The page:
Joe Urban | Sam Newberg, Urbanist

Visions of Realistic Visioning

Dateline: 5:43 pm February 3, 2009 Filed under:

As part of an upcoming article, I ventured out to Phoenix/Tempe to see a demonstration of the Decision Theater at Arizona State University. The Decision Theater is a high-tech space where images can be projected on screens encompassing three of four walls in the room. It is a planner’s dream – being surrounded on three sides by plans projected on three full walls – mmmmm, plans.

With technology like the Decision Theater, it is possible for a group of people to compare different development plans, see them from above, obliquely, or actually navigate down streets or sidewalks, in between buildings, in 3D. It is fantastic.

I’ve been in enough (many of you have been in countless more) meetings with city councils, planning or economic development commissions, and neighborhood groups to know that some high tech visioning tools could be really helpful in overcoming fears of density, etc., and come to agreement, thus moving a plan forward. The Decision Theater is but one of many valuable visioning tools.

Kaid Benfield at the Natural Resources Defense Council has made me aware of another tool – the NRDC’s Picturing Smart Growth website. Visit the Picturing Smart Growth website here. Picturing Smart Growth allows online viewers to imagine redeveloping aging commercial strips in to sensible redevelopment with complete streets and attractive, mixed-use development.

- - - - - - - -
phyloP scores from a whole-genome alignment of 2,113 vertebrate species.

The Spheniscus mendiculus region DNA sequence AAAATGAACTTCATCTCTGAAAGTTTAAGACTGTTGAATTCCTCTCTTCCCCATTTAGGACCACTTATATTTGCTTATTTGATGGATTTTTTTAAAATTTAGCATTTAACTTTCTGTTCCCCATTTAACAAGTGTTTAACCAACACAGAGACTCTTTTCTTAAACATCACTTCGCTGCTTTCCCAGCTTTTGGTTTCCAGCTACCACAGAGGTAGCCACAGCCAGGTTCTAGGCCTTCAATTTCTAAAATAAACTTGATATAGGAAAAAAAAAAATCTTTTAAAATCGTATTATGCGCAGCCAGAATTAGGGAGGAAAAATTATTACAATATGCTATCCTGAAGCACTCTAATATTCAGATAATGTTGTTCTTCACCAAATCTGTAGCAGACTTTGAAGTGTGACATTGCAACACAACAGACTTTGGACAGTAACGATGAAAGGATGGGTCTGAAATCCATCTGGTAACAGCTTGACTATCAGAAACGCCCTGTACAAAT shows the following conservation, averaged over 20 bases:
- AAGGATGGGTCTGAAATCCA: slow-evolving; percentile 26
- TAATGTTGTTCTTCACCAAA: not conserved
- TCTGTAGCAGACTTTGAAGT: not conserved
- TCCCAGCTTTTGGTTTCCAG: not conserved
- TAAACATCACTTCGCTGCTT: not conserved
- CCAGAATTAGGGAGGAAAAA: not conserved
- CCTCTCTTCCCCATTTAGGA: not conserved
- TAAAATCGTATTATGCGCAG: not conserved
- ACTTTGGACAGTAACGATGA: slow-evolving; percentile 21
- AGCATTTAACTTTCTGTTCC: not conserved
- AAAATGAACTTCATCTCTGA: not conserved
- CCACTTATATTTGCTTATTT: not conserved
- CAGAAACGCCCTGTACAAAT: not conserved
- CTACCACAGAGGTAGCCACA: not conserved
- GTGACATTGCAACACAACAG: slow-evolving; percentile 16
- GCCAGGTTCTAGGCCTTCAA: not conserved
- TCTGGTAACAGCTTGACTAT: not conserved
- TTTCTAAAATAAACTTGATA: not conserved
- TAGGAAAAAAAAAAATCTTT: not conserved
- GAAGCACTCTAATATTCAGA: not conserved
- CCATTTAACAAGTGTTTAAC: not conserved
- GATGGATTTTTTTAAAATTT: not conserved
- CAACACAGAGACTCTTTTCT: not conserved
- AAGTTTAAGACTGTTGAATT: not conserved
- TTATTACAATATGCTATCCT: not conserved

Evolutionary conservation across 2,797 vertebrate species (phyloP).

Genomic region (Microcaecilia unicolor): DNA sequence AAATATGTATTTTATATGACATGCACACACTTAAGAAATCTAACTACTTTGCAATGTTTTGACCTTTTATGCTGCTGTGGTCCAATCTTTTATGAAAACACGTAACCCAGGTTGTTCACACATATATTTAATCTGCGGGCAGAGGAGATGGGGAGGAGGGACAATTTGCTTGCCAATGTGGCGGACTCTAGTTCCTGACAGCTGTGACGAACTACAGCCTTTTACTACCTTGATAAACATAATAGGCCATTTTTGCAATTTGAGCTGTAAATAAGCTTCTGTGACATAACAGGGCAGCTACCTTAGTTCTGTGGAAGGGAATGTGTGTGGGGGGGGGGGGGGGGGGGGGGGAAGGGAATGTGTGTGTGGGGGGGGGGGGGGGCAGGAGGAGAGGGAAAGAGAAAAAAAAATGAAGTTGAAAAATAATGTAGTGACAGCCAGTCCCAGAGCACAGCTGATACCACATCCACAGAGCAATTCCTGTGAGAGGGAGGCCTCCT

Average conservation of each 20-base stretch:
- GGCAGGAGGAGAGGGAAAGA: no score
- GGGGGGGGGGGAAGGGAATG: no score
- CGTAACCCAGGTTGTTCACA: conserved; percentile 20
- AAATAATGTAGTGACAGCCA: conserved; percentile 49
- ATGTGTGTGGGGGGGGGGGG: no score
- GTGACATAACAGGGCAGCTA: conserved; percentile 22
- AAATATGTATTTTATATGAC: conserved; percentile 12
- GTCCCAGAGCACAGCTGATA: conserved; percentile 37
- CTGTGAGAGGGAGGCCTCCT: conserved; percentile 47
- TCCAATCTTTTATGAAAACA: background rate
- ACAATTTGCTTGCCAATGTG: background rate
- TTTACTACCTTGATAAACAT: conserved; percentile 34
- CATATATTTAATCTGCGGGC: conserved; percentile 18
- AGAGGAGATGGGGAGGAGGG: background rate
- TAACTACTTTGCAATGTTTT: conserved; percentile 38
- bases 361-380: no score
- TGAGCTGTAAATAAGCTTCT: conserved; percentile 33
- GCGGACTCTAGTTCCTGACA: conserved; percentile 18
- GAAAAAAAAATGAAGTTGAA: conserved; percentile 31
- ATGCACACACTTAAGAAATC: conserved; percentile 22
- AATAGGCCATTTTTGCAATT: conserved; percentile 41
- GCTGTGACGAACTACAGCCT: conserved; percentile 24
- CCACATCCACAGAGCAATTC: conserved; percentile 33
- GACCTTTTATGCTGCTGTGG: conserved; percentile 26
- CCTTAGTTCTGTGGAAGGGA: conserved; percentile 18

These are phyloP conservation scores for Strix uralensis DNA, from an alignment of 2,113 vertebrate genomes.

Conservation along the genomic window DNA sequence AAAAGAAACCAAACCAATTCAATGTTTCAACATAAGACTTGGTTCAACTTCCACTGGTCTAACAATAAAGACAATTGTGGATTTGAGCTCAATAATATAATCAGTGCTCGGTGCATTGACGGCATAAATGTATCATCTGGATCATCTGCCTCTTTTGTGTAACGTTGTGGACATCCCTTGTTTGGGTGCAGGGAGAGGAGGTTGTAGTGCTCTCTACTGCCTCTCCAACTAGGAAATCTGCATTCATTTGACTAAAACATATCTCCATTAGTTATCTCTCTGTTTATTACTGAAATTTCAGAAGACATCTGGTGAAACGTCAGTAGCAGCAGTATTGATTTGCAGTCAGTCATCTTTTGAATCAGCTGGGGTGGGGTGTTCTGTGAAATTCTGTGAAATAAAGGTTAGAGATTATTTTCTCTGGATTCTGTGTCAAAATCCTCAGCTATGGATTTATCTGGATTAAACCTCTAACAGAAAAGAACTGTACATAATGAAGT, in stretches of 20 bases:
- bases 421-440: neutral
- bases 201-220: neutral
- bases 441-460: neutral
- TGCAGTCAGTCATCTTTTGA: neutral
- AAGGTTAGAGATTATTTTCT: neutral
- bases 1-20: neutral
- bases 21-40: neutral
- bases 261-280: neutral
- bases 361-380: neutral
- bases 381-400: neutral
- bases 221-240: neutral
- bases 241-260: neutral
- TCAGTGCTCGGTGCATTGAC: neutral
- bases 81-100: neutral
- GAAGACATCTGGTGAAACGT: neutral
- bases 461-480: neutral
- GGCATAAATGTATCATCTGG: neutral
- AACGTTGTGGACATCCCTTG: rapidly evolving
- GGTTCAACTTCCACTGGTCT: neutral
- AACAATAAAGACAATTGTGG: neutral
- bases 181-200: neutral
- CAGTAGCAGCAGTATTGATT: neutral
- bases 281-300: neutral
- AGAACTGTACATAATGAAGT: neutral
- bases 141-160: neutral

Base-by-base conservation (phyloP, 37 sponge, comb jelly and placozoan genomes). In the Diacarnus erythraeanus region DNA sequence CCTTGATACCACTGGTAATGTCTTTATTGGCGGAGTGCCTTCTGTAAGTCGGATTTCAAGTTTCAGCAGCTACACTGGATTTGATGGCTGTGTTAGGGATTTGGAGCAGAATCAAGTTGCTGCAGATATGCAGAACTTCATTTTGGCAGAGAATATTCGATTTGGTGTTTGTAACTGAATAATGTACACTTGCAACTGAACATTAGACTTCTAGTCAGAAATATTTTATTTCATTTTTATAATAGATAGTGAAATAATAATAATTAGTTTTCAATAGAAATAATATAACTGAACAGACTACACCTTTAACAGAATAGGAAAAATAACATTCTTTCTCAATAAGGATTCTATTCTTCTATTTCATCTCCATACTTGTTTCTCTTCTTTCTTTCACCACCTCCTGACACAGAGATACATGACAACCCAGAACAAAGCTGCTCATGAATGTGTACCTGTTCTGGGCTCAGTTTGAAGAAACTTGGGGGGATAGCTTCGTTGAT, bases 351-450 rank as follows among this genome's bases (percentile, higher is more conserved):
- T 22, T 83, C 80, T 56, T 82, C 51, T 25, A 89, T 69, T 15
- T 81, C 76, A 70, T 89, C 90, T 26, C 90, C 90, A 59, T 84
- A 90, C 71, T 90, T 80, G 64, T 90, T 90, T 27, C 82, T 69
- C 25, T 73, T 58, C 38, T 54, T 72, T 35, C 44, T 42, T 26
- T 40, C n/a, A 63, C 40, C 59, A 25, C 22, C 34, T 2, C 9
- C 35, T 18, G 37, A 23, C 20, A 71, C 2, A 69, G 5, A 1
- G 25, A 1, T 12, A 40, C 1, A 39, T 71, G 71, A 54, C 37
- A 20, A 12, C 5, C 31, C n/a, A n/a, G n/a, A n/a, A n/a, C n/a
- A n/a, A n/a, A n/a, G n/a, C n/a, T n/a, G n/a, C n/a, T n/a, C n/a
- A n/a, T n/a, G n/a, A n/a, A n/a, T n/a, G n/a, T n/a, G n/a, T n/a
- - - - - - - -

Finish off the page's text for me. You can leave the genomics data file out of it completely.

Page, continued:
The thing that struck me when watching the Decision Theater demonstration was the importance of informed decisions based on solid market research. With our 3D glasses on, we “flew” in to an area proposed for industrial development. We set down on the street to see the proposed building heights. 80 feet. In an industrial area. I pointed out that most industrial buildings don’t exceed the modern standard of 32 feet. So why are they showing a proposed 80 foot height for industrial buildings? I don’t know.

This example is but a small example of an issue that I think deserves a lot of attention. Why do visioning excercises that have no basis in market reality? I am an urban dreamer. Visioning technology like the Decision Theater and Picturing Smart Growth are absolutely vital. It is one thing to change a city’s euclidian zoning code to allow for walkable, transit-served mixed-use, mixed-income sustainable communities (that isn’t easy, of course, but it is increasingly common and will be the norm in time). It is another to show 100,000 square feet of retail in pretty pictures when the market won’t realistically support more than 30,000. Or showing 80 foot industrial buildings when they haven’t been built in nearly 100 years.

This may sound like a soapbox speech from a market analyst seeking new work. Well, keep in mind the current economic mess started with a series of very poor real estate decisions. I want to be there when these great urban visions are hatched so we can shape them and let them grow in to realistic and marketable plans.

So please, keep visioning. This technology is just starting to be tapped. The future will be very exciting. But let’s keep it real.

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